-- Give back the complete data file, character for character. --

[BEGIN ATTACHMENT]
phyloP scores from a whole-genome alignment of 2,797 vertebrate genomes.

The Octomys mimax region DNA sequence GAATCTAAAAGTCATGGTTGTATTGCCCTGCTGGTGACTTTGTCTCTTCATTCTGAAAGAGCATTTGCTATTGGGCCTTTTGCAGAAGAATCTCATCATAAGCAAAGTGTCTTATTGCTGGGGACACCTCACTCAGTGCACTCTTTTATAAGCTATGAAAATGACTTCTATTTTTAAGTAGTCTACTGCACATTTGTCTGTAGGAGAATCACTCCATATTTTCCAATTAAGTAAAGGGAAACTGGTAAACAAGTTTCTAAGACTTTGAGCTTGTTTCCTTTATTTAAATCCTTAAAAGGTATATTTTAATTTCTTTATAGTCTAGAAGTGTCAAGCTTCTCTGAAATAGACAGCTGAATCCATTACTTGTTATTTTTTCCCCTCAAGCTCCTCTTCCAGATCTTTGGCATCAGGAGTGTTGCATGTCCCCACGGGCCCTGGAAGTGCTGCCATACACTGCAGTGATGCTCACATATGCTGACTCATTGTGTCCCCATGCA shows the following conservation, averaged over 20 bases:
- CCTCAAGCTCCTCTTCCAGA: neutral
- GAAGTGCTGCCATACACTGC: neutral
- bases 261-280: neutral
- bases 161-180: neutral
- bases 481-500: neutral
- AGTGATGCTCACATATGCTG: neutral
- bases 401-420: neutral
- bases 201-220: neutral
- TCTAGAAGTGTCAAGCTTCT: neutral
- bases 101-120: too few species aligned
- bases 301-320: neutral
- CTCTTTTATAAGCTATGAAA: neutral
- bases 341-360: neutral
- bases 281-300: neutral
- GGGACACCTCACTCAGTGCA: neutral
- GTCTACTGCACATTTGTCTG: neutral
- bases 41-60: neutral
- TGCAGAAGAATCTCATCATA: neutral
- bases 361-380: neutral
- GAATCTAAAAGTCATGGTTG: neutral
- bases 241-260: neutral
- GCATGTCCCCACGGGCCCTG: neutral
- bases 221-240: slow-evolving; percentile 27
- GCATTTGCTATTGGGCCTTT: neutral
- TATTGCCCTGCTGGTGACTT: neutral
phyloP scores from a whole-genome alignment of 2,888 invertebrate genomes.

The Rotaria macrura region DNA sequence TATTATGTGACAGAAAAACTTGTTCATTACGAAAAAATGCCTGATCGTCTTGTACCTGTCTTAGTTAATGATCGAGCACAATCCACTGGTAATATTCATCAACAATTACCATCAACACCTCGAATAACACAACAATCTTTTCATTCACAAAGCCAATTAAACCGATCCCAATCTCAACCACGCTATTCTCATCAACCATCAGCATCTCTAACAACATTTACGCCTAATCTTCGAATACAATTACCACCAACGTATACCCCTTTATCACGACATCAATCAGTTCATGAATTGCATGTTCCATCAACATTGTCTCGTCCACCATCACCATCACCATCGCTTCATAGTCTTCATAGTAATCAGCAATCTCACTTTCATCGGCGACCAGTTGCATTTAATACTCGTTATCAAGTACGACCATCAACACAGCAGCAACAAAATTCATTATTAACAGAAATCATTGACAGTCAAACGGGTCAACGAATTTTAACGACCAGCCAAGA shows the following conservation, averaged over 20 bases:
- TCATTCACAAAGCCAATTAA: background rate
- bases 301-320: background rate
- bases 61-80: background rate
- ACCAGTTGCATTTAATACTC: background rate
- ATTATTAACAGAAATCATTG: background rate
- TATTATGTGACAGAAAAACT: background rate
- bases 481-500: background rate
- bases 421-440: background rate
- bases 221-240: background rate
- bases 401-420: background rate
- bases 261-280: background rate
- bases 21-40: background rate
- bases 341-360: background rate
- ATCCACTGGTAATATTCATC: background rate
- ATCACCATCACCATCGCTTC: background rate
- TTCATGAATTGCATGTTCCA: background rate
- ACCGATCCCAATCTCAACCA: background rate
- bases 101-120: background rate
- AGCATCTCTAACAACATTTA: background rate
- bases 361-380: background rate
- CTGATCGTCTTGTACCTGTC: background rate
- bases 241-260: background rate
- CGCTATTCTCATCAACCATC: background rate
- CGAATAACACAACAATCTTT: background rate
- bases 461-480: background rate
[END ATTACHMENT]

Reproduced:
phyloP scores from a whole-genome alignment of 2,797 vertebrate genomes.

The Octomys mimax region DNA sequence GAATCTAAAAGTCATGGTTGTATTGCCCTGCTGGTGACTTTGTCTCTTCATTCTGAAAGAGCATTTGCTATTGGGCCTTTTGCAGAAGAATCTCATCATAAGCAAAGTGTCTTATTGCTGGGGACACCTCACTCAGTGCACTCTTTTATAAGCTATGAAAATGACTTCTATTTTTAAGTAGTCTACTGCACATTTGTCTGTAGGAGAATCACTCCATATTTTCCAATTAAGTAAAGGGAAACTGGTAAACAAGTTTCTAAGACTTTGAGCTTGTTTCCTTTATTTAAATCCTTAAAAGGTATATTTTAATTTCTTTATAGTCTAGAAGTGTCAAGCTTCTCTGAAATAGACAGCTGAATCCATTACTTGTTATTTTTTCCCCTCAAGCTCCTCTTCCAGATCTTTGGCATCAGGAGTGTTGCATGTCCCCACGGGCCCTGGAAGTGCTGCCATACACTGCAGTGATGCTCACATATGCTGACTCATTGTGTCCCCATGCA shows the following conservation, averaged over 20 bases:
- CCTCAAGCTCCTCTTCCAGA: neutral
- GAAGTGCTGCCATACACTGC: neutral
- bases 261-280: neutral
- bases 161-180: neutral
- bases 481-500: neutral
- AGTGATGCTCACATATGCTG: neutral
- bases 401-420: neutral
- bases 201-220: neutral
- TCTAGAAGTGTCAAGCTTCT: neutral
- bases 101-120: too few species aligned
- bases 301-320: neutral
- CTCTTTTATAAGCTATGAAA: neutral
- bases 341-360: neutral
- bases 281-300: neutral
- GGGACACCTCACTCAGTGCA: neutral
- GTCTACTGCACATTTGTCTG: neutral
- bases 41-60: neutral
- TGCAGAAGAATCTCATCATA: neutral
- bases 361-380: neutral
- GAATCTAAAAGTCATGGTTG: neutral
- bases 241-260: neutral
- GCATGTCCCCACGGGCCCTG: neutral
- bases 221-240: slow-evolving; percentile 27
- GCATTTGCTATTGGGCCTTT: neutral
- TATTGCCCTGCTGGTGACTT: neutral
phyloP scores from a whole-genome alignment of 2,888 invertebrate genomes.

The Rotaria macrura region DNA sequence TATTATGTGACAGAAAAACTTGTTCATTACGAAAAAATGCCTGATCGTCTTGTACCTGTCTTAGTTAATGATCGAGCACAATCCACTGGTAATATTCATCAACAATTACCATCAACACCTCGAATAACACAACAATCTTTTCATTCACAAAGCCAATTAAACCGATCCCAATCTCAACCACGCTATTCTCATCAACCATCAGCATCTCTAACAACATTTACGCCTAATCTTCGAATACAATTACCACCAACGTATACCCCTTTATCACGACATCAATCAGTTCATGAATTGCATGTTCCATCAACATTGTCTCGTCCACCATCACCATCACCATCGCTTCATAGTCTTCATAGTAATCAGCAATCTCACTTTCATCGGCGACCAGTTGCATTTAATACTCGTTATCAAGTACGACCATCAACACAGCAGCAACAAAATTCATTATTAACAGAAATCATTGACAGTCAAACGGGTCAACGAATTTTAACGACCAGCCAAGA shows the following conservation, averaged over 20 bases:
- TCATTCACAAAGCCAATTAA: background rate
- bases 301-320: background rate
- bases 61-80: background rate
- ACCAGTTGCATTTAATACTC: background rate
- ATTATTAACAGAAATCATTG: background rate
- TATTATGTGACAGAAAAACT: background rate
- bases 481-500: background rate
- bases 421-440: background rate
- bases 221-240: background rate
- bases 401-420: background rate
- bases 261-280: background rate
- bases 21-40: background rate
- bases 341-360: background rate
- ATCCACTGGTAATATTCATC: background rate
- ATCACCATCACCATCGCTTC: background rate
- TTCATGAATTGCATGTTCCA: background rate
- ACCGATCCCAATCTCAACCA: background rate
- bases 101-120: background rate
- AGCATCTCTAACAACATTTA: background rate
- bases 361-380: background rate
- CTGATCGTCTTGTACCTGTC: background rate
- bases 241-260: background rate
- CGCTATTCTCATCAACCATC: background rate
- CGAATAACACAACAATCTTT: background rate
- bases 461-480: background rate